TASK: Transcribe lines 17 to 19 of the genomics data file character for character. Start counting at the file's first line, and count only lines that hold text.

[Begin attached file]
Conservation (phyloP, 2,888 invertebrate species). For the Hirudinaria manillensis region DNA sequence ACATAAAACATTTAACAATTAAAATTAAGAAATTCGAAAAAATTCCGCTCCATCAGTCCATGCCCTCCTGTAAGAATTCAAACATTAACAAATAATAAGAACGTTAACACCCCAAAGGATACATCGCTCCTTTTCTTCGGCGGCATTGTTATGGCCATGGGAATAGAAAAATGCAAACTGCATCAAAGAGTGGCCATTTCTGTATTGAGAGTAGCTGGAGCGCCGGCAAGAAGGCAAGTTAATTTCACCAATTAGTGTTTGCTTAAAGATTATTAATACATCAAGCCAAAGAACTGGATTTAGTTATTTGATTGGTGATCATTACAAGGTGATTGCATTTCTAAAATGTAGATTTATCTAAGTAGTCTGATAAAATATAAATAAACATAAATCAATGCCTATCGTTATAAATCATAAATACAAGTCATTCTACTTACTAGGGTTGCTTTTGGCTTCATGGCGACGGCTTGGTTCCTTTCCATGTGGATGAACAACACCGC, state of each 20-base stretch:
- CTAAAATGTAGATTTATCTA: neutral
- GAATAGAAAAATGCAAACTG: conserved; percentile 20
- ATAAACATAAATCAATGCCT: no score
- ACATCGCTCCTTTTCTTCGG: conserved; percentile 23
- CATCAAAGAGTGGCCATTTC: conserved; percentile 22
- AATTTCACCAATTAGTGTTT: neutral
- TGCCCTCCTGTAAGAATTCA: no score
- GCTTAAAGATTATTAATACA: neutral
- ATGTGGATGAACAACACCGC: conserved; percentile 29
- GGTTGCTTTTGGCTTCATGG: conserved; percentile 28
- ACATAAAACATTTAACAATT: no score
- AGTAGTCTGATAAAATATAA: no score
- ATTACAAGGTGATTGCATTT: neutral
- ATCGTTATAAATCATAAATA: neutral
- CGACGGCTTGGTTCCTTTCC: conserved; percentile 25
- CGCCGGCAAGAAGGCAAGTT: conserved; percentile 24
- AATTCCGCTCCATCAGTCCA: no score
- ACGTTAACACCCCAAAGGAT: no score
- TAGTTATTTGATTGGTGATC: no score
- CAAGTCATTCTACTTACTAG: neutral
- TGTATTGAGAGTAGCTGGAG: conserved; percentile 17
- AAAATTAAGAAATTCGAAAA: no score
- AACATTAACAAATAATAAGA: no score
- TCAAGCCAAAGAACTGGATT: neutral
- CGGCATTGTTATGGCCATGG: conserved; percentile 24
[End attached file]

- CGCCGGCAAGAAGGCAAGTT: conserved; percentile 24
- AATTCCGCTCCATCAGTCCA: no score
- ACGTTAACACCCCAAAGGAT: no score